Designing For The Extreme

A group of CCY team members responded to an AIA Houston design competition calling for housing concepts that could withstand the type of catastrophic conditions—extreme wind, rain, and flooding—that were caused by Hurricane Harvey.

Well versed in housing and community design, the team embraced the opportunity to design an innovative housing prototype and site strategy that responds to extreme weather events and fosters community engagement.

High+Dry Concept

The idea is simple: design homes and neighborhoods that give both people and water a place to go.

New development in coastal and low-lying areas throughout the country is intrinsically linked to the reduction of wetlands and increased flooding. Many flood prone communities simply raise houses off the ground, turning the homes into islands that protect them from flood waters but also inhibit connections between neighbors and eliminate front porch culture. The High+Dry proposal reconnects the lifted homes to a raised network of green pedestrian alleys, allowing the community to have street level connections, community interactions, and flood protection.

[01] Prototype house, as seen in plans [2] Connective green alley [3] Alternate house configuration using the same design standards [4] Street, built to flood [05] Native wetland prairie plants, extended root systems for absorbing water into already saturated ground [06] Raised grade for connective alley built on landfill [07] Pre-finished metal siding and roof [08] Terraced entry steps and porch [09] Covered back deck with ceiling fan

In raising the house, the design further promotes the land to take back its natural wetland prairie condition. The wetland prairie is a natural flood mitigator. Plants such as switch-grass, with extremely deep roots, are proposed and would be planted beneath the house and deck. These plants allow the rain water to soak into the already saturated soil.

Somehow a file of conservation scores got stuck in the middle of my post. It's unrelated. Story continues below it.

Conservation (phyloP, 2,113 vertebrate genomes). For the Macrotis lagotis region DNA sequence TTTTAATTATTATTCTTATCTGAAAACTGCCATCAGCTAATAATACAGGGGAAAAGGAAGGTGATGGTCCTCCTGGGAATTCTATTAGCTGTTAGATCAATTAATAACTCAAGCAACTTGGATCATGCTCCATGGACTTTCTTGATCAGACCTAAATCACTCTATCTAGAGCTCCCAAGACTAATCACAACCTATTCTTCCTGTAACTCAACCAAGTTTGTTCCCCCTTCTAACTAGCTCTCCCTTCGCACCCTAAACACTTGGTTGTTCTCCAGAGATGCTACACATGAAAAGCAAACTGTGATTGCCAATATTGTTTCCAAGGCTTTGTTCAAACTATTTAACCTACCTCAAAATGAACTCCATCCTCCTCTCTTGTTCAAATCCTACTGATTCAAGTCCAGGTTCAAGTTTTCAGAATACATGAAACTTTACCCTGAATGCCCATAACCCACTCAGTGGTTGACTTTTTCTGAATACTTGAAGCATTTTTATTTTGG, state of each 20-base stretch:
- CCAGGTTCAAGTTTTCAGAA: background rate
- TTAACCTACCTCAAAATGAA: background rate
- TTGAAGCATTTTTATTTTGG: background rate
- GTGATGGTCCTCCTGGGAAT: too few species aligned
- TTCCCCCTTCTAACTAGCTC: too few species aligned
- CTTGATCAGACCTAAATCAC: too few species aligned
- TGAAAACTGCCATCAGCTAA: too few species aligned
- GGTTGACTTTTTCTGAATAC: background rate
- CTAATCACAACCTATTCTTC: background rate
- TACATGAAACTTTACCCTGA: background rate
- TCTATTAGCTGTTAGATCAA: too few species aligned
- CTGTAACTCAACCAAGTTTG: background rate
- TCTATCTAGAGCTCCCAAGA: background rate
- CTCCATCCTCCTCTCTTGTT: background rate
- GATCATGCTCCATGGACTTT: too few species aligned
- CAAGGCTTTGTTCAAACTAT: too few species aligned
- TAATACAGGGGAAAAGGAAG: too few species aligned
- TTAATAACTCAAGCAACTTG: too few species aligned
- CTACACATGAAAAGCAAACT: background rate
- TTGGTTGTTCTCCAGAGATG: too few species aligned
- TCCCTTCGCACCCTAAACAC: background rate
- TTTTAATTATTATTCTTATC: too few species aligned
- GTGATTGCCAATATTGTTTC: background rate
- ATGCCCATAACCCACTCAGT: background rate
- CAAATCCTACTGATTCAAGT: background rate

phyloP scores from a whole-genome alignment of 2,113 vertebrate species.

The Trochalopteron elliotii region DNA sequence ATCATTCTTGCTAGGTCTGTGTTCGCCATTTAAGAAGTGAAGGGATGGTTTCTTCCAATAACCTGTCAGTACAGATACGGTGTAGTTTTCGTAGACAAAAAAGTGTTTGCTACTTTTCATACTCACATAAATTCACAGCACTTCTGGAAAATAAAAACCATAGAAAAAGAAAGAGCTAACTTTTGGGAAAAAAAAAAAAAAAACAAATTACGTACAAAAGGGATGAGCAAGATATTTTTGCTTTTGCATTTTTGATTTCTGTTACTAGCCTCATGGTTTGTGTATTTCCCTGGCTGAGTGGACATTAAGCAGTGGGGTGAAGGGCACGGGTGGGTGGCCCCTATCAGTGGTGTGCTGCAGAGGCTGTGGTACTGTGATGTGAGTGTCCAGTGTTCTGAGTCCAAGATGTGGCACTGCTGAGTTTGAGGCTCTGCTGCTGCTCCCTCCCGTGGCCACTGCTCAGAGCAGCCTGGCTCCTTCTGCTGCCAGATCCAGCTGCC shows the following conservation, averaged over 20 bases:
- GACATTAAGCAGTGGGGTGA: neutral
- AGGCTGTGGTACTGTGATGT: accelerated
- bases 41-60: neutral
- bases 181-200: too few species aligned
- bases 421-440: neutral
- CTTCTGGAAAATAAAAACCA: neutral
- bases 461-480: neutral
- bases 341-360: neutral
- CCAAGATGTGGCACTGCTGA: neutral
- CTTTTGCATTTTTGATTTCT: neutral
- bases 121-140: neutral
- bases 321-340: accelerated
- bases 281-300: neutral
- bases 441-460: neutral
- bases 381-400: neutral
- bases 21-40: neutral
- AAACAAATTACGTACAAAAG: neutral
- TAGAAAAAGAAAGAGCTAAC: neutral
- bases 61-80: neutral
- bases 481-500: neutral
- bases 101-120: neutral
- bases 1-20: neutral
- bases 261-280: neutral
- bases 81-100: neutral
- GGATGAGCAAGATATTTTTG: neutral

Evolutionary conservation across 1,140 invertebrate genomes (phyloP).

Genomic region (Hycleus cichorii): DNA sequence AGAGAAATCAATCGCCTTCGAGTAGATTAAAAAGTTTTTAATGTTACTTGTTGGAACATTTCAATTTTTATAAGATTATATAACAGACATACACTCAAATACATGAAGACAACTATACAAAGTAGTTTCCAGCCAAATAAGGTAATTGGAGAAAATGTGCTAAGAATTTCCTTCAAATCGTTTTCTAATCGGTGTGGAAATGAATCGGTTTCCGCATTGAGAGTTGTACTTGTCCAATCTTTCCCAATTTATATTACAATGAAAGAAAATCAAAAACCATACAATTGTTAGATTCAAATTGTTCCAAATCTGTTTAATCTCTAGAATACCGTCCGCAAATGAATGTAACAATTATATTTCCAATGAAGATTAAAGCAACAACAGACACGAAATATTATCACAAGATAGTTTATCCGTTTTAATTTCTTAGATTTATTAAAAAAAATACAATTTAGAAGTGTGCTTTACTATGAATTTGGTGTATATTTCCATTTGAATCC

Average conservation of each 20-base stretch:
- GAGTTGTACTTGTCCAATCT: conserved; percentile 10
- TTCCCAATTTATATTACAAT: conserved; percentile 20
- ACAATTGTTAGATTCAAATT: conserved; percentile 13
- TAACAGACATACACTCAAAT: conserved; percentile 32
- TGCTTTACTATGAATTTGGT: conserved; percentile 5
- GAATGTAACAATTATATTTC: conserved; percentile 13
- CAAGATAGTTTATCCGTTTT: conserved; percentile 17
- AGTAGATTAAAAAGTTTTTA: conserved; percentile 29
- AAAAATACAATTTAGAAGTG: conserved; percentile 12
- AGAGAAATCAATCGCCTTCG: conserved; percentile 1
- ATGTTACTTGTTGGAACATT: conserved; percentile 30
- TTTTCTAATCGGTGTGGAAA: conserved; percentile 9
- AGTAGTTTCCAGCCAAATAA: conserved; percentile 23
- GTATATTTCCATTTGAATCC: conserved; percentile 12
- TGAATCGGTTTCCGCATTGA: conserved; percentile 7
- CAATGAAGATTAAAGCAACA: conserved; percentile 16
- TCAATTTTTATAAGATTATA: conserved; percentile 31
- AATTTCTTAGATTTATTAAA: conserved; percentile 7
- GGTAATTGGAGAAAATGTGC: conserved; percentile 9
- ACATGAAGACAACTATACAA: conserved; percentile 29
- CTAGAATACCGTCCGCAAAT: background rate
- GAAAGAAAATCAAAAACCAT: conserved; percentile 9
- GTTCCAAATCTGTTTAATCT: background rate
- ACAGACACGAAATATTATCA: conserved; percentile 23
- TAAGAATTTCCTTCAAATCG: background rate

The housing and neighborhood concepts are meant not only to withstand, but also to thrive in the type of extreme weather conditions – extreme wind, rain, and flooding-facing these communities. The prototype house program has three bedrooms, 1 ½ baths, and is meant for four people at about 1,400 square feet. Outdoor decks, front and back yards emphasize the neighborhood vibe, while parking for two cars underneath the main level of the house removes cars from the road creating a more inviting community. The design re-configures the traditional ranch home to allow for connective green space in the front yard and the back alley. The green alley at the rear is a vibrant, safe, car-free, neighborhood greenspace. In the case of a catastrophic flood, the green alley, being raised above street level, becomes the rescue and network corridor to connect neighbors, resources, and rescue personnel. In contrast to the typical ranch home street where each home becomes isolated during a catastrophe, High+Dry connects each block of neighbors and provides a clear network of support created by the community.

CCY High+Dry team members Cody Gabaldon, Jenny Trumble, Jenny Narrod, and Sean O'Bryant. Recipient of an AIA Colorado design award.

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